The Canadian Jewish News announced on Thursday that it will fold due to financial troubles exacerbated by the coronavirus pandemic.

“Everywhere we have seen the devastating impact of COVID-19. It has attacked every aspect of life as we know it, and we are all struggling to cope with the upheaval,” said CJN president Elizabeth Wolfe in a piece on the outlet’s website, announcing the move. “We had hoped that the CJN could play some small role to inform, console and distract our readers as we all isolate at home, worried about our families, our friends, our medical caregivers, all those risking their lives to provide essential services, our businesses and livelihood, our community, our country, our world.”

“It is with great regret that we have realized that we will be unable to do so. Unfortunately, we too have become a victim of COVID-19,” she continued. “Already struggling, we are not able to sustain the enterprise in an environment of almost complete economic shutdown. It is with deep sadness that we announce the closure of our beloved CJN, both in print and online.”

After 60 years, CJN’s April 9 edition will be its last. Both its print and online editions will cease operations. The staff was informed on a videoconference on Thursday of the closure.

CJN’s inaugural edition was printed on Jan. 1, 1960, serving the Toronto market before expanding into a Montreal bureau in 1976. As of September 2019, the weekly outlet had a total circulation of 31,752.

The paper almost shuttered in 2013, but was instead restructured and relaunched after receiving support from its readers.

Canadian Jewish News logo. Credit: Wikimedia Commons.

“We have not been immune to the decline of the industry, although our decline has been slower than most. Our bottom line showed small profits early on, to start to rebuild our lost reserves, became barely break-even shortly thereafter, and then recently succumbed to increasing losses,” wrote Wolfe. “The economic devastation striking our community has also affected The CJN. The CJN suffered from a pre-existing condition and has been felled by COVID-19.”

Wolfe expressed her appreciation to CJN’s staff.

Canadian Jewish organizations expressed sadness over the outlet’s closure.

Shimon Koffler Fogel, CEO of the Centre for Israel and Jewish Affairs, told JNS that his organization, “like all of the Canadian Jewish community, is deeply saddened by the developments with The Canadian Jewish News.”

“Over the 6 decades of its existence, the CJN has grown to become a valued source of information about news of special interest and importance to Canadian Jewry—both domestic and international. The CJN connected communities across the country and equally important, gave the many outside of the Jewish community—like those in the political sector—a window into activities within the Jewish community and the kinds of things that were being talked about.”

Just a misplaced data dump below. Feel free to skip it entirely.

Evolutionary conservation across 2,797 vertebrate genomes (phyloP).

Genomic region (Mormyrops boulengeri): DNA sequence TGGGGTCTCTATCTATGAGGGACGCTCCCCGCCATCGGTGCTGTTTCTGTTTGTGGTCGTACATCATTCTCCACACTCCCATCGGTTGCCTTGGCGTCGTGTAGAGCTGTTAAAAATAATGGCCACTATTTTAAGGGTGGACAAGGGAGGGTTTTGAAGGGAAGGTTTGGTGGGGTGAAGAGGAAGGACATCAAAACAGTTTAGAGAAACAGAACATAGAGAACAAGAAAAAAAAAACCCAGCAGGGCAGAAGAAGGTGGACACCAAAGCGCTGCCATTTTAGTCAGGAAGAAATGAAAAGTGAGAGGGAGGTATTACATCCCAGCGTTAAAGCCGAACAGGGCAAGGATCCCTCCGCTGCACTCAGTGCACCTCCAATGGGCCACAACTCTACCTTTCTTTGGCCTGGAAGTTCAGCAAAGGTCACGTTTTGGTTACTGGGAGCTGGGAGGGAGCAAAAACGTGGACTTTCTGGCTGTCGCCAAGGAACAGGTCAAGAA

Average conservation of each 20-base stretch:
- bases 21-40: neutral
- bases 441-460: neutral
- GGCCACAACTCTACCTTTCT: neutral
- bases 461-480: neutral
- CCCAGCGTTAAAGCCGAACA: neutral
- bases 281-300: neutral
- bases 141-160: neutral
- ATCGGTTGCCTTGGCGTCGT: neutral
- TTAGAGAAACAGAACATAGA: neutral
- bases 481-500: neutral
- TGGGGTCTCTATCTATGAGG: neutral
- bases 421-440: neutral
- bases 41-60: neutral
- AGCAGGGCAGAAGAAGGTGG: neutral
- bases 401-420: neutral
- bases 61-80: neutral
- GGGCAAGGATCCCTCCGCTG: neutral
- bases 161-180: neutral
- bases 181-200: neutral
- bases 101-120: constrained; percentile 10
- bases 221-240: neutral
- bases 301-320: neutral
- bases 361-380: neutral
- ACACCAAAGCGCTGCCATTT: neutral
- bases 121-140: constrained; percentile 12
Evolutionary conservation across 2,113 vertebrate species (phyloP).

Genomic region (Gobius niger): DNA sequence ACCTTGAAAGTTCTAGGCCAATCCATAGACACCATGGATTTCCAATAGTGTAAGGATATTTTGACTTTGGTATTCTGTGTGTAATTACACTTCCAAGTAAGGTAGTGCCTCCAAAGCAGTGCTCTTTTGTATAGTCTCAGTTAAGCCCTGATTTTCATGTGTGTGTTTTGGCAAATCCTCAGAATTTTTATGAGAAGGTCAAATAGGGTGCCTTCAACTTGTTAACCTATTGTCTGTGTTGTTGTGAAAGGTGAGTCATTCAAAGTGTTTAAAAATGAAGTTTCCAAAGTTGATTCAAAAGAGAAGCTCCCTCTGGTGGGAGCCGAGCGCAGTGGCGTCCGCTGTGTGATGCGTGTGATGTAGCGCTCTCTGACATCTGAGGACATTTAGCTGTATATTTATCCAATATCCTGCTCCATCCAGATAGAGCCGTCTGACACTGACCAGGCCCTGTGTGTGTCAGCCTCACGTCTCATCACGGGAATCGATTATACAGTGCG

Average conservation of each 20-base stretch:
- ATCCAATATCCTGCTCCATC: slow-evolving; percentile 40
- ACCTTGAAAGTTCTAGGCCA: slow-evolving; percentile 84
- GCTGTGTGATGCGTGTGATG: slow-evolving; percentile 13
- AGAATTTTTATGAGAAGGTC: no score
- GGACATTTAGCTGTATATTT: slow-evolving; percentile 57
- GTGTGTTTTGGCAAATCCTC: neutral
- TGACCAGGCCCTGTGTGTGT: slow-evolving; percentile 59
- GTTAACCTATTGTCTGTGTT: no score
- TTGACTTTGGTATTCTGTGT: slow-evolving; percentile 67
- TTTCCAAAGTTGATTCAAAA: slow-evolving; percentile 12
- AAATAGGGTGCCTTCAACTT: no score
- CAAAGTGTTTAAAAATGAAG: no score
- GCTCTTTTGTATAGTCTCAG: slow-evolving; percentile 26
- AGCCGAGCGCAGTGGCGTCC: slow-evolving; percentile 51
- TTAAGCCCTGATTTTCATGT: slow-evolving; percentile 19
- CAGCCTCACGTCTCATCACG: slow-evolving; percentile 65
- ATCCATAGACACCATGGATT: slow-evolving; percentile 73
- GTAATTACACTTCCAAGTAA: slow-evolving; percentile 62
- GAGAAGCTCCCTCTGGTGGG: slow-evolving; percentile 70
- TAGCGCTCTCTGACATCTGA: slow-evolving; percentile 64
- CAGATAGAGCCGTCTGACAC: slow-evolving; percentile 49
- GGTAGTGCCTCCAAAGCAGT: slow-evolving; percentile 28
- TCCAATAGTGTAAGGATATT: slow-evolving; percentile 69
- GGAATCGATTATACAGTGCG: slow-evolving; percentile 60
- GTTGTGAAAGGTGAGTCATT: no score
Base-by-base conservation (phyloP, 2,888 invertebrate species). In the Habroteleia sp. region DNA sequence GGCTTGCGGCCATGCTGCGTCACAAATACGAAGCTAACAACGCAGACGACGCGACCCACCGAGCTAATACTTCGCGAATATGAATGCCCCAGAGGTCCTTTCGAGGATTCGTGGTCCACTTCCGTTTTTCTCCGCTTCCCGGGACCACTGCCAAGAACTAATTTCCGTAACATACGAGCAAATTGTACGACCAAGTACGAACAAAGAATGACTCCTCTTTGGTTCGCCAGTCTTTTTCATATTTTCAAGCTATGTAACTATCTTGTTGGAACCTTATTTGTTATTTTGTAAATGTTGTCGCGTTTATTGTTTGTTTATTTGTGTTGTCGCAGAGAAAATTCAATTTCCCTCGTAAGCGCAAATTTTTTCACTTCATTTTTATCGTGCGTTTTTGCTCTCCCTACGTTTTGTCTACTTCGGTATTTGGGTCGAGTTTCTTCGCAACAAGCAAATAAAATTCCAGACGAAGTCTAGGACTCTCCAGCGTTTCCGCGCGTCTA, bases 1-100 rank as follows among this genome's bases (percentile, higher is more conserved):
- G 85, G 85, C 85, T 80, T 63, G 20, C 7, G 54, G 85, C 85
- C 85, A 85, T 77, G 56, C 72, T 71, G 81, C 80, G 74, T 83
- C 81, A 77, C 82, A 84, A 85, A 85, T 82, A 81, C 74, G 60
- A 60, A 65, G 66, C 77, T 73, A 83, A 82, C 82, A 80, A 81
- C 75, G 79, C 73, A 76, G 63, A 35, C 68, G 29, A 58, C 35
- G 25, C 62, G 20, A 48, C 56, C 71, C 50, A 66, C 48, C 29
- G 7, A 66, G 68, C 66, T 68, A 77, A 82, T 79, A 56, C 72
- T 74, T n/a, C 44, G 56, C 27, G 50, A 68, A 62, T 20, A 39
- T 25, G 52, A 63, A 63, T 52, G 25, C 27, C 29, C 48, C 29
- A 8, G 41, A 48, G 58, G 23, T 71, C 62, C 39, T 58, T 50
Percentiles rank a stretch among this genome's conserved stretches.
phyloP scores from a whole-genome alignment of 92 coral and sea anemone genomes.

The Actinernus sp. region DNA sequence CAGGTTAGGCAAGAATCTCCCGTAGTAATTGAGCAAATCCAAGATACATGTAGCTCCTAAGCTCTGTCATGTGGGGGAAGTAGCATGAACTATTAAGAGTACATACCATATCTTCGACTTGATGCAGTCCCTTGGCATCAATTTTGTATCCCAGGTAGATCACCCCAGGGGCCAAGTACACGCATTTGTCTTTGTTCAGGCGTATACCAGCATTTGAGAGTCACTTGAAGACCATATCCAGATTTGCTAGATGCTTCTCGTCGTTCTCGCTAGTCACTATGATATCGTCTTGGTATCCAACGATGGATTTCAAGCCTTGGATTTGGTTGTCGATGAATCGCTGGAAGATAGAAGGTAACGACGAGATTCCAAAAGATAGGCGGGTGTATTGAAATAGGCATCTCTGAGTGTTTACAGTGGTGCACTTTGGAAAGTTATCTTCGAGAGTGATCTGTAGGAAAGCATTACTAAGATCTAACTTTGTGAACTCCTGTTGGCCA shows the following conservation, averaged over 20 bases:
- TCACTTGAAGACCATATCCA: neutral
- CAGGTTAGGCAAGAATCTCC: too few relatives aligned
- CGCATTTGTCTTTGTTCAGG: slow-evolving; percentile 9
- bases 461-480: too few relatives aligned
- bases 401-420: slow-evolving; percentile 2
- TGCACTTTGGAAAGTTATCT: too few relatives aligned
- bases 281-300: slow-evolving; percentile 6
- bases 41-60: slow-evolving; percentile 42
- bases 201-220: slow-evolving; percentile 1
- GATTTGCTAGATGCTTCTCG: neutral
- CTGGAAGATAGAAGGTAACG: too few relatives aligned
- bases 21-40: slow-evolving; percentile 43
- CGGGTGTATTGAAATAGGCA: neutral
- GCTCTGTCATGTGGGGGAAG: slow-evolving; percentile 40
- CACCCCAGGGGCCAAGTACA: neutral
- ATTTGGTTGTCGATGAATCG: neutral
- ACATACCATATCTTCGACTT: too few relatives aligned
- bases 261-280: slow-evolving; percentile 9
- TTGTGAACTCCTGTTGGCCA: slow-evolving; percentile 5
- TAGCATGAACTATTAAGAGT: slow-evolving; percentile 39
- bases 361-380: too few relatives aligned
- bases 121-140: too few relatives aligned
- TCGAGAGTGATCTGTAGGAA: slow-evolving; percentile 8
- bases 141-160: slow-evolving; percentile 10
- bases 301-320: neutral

“For CIJA in particular, the CJN was a valued partner in connecting with our constituency and ensuring dynamic two-way information sharing,” he continued. “It was also a great platform for engaging the community in the advocacy effort and we will be hard pressed to compensate for the loss of that asset.”

“We are so deeply saddened to see that the venerable Canadian Jewish News @TheCJN has announced its closure due to the economic instability brought on by #COVID19,” tweeted B’nai Brith Canada.

“The closing of the Canadian Jewish News (@CJN) is a loss to researchers, historians, and genealogists. Its life of 60 yrs, & 45 yrs of its predecessor, the Canadian Jewish Review, has been a tremendous resource for us all. Very sad news indeed,” tweeted the Jewish Genealogical Society of Toronto.

Support Jewish Journalism
with 2020 Vision

One of the most intriguing stories of the sudden Coronavirus crisis is the role of the internet. With individuals forced into home quarantine, most are turning further online for information, education and social interaction.

JNS's influence and readership are growing exponentially, and our positioning sets us apart. Most Jewish media are advocating increasingly biased progressive political and social agendas. JNS is providing more and more readers with a welcome alternative and an ideological home.

During this crisis, JNS continues working overtime. We are being relied upon to tell the story of this crisis as it affects Israel and the global Jewish community, and explain the extraordinary political developments taking place in parallel.

Our ability to thrive in 2020 and beyond depends on the generosity of committed readers and supporters. Monthly donations in particular go a long way in helping us sustain our operations. We greatly appreciate any contributions you can make during these challenging times. We thank you for your ongoing support and wish you blessings for good health and peace of mind.